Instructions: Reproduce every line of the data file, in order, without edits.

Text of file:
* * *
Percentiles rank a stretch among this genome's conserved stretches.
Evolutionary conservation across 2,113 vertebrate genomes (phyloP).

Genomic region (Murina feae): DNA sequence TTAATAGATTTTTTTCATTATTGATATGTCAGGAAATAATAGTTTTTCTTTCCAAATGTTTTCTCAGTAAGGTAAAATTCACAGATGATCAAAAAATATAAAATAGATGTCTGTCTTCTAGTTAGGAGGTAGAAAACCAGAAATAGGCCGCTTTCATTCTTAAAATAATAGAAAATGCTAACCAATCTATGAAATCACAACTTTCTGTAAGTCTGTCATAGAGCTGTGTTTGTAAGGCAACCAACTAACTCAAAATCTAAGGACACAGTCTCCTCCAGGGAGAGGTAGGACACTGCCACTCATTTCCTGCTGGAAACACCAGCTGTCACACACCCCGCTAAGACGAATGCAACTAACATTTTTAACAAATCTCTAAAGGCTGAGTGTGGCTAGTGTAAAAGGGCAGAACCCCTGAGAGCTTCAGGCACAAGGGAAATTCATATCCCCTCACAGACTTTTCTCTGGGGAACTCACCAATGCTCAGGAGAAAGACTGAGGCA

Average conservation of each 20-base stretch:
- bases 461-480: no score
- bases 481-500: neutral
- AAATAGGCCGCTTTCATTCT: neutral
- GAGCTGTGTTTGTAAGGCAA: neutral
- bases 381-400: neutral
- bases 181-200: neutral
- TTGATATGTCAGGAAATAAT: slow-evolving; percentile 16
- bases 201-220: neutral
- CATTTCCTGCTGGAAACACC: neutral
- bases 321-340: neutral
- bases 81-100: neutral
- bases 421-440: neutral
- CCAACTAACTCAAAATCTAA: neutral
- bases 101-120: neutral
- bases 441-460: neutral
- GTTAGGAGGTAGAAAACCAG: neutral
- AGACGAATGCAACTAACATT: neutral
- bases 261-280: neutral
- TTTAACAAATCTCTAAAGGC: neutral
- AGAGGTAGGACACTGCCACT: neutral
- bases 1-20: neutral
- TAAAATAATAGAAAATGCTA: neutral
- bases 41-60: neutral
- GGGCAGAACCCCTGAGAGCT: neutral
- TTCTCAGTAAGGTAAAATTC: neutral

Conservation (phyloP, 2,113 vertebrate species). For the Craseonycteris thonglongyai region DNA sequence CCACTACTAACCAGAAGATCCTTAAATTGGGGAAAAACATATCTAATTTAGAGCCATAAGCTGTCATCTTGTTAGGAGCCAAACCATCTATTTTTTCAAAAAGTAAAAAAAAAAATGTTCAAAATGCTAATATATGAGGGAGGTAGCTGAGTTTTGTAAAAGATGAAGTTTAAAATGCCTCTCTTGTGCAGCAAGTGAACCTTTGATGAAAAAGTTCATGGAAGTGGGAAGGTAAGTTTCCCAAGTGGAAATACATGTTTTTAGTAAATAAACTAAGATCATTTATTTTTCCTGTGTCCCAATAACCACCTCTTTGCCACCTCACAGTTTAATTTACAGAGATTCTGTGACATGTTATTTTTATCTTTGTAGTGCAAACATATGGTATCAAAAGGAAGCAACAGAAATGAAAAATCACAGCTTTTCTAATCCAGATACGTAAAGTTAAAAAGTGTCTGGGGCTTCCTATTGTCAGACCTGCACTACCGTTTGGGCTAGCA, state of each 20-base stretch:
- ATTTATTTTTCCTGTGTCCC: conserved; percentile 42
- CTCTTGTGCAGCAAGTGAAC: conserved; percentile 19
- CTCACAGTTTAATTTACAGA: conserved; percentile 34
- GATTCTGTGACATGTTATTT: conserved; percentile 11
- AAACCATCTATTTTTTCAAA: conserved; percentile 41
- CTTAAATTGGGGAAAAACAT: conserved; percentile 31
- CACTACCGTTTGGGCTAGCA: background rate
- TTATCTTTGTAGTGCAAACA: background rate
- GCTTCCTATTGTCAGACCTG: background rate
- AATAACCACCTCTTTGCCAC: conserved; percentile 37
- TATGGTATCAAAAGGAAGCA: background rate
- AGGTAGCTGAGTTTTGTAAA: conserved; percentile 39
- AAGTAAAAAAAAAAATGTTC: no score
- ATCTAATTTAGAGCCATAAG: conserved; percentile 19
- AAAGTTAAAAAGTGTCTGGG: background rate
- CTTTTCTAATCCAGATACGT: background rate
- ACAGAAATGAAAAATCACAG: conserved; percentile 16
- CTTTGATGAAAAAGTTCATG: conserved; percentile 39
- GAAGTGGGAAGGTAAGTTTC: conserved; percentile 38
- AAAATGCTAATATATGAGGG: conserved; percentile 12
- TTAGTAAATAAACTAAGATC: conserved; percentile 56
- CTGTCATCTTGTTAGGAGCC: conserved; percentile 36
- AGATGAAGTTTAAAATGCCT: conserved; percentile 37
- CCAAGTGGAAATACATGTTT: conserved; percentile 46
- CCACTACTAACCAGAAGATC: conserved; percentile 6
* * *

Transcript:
Percentiles rank a stretch among this genome's conserved stretches.
Evolutionary conservation across 2,113 vertebrate genomes (phyloP).

Genomic region (Murina feae): DNA sequence TTAATAGATTTTTTTCATTATTGATATGTCAGGAAATAATAGTTTTTCTTTCCAAATGTTTTCTCAGTAAGGTAAAATTCACAGATGATCAAAAAATATAAAATAGATGTCTGTCTTCTAGTTAGGAGGTAGAAAACCAGAAATAGGCCGCTTTCATTCTTAAAATAATAGAAAATGCTAACCAATCTATGAAATCACAACTTTCTGTAAGTCTGTCATAGAGCTGTGTTTGTAAGGCAACCAACTAACTCAAAATCTAAGGACACAGTCTCCTCCAGGGAGAGGTAGGACACTGCCACTCATTTCCTGCTGGAAACACCAGCTGTCACACACCCCGCTAAGACGAATGCAACTAACATTTTTAACAAATCTCTAAAGGCTGAGTGTGGCTAGTGTAAAAGGGCAGAACCCCTGAGAGCTTCAGGCACAAGGGAAATTCATATCCCCTCACAGACTTTTCTCTGGGGAACTCACCAATGCTCAGGAGAAAGACTGAGGCA

Average conservation of each 20-base stretch:
- bases 461-480: no score
- bases 481-500: neutral
- AAATAGGCCGCTTTCATTCT: neutral
- GAGCTGTGTTTGTAAGGCAA: neutral
- bases 381-400: neutral
- bases 181-200: neutral
- TTGATATGTCAGGAAATAAT: slow-evolving; percentile 16
- bases 201-220: neutral
- CATTTCCTGCTGGAAACACC: neutral
- bases 321-340: neutral
- bases 81-100: neutral
- bases 421-440: neutral
- CCAACTAACTCAAAATCTAA: neutral
- bases 101-120: neutral
- bases 441-460: neutral
- GTTAGGAGGTAGAAAACCAG: neutral
- AGACGAATGCAACTAACATT: neutral
- bases 261-280: neutral
- TTTAACAAATCTCTAAAGGC: neutral
- AGAGGTAGGACACTGCCACT: neutral
- bases 1-20: neutral
- TAAAATAATAGAAAATGCTA: neutral
- bases 41-60: neutral
- GGGCAGAACCCCTGAGAGCT: neutral
- TTCTCAGTAAGGTAAAATTC: neutral

Conservation (phyloP, 2,113 vertebrate species). For the Craseonycteris thonglongyai region DNA sequence CCACTACTAACCAGAAGATCCTTAAATTGGGGAAAAACATATCTAATTTAGAGCCATAAGCTGTCATCTTGTTAGGAGCCAAACCATCTATTTTTTCAAAAAGTAAAAAAAAAAATGTTCAAAATGCTAATATATGAGGGAGGTAGCTGAGTTTTGTAAAAGATGAAGTTTAAAATGCCTCTCTTGTGCAGCAAGTGAACCTTTGATGAAAAAGTTCATGGAAGTGGGAAGGTAAGTTTCCCAAGTGGAAATACATGTTTTTAGTAAATAAACTAAGATCATTTATTTTTCCTGTGTCCCAATAACCACCTCTTTGCCACCTCACAGTTTAATTTACAGAGATTCTGTGACATGTTATTTTTATCTTTGTAGTGCAAACATATGGTATCAAAAGGAAGCAACAGAAATGAAAAATCACAGCTTTTCTAATCCAGATACGTAAAGTTAAAAAGTGTCTGGGGCTTCCTATTGTCAGACCTGCACTACCGTTTGGGCTAGCA, state of each 20-base stretch:
- ATTTATTTTTCCTGTGTCCC: conserved; percentile 42
- CTCTTGTGCAGCAAGTGAAC: conserved; percentile 19
- CTCACAGTTTAATTTACAGA: conserved; percentile 34
- GATTCTGTGACATGTTATTT: conserved; percentile 11
- AAACCATCTATTTTTTCAAA: conserved; percentile 41
- CTTAAATTGGGGAAAAACAT: conserved; percentile 31
- CACTACCGTTTGGGCTAGCA: background rate
- TTATCTTTGTAGTGCAAACA: background rate
- GCTTCCTATTGTCAGACCTG: background rate
- AATAACCACCTCTTTGCCAC: conserved; percentile 37
- TATGGTATCAAAAGGAAGCA: background rate
- AGGTAGCTGAGTTTTGTAAA: conserved; percentile 39
- AAGTAAAAAAAAAAATGTTC: no score
- ATCTAATTTAGAGCCATAAG: conserved; percentile 19
- AAAGTTAAAAAGTGTCTGGG: background rate
- CTTTTCTAATCCAGATACGT: background rate
- ACAGAAATGAAAAATCACAG: conserved; percentile 16
- CTTTGATGAAAAAGTTCATG: conserved; percentile 39
- GAAGTGGGAAGGTAAGTTTC: conserved; percentile 38
- AAAATGCTAATATATGAGGG: conserved; percentile 12
- TTAGTAAATAAACTAAGATC: conserved; percentile 56
- CTGTCATCTTGTTAGGAGCC: conserved; percentile 36
- AGATGAAGTTTAAAATGCCT: conserved; percentile 37
- CCAAGTGGAAATACATGTTT: conserved; percentile 46
- CCACTACTAACCAGAAGATC: conserved; percentile 6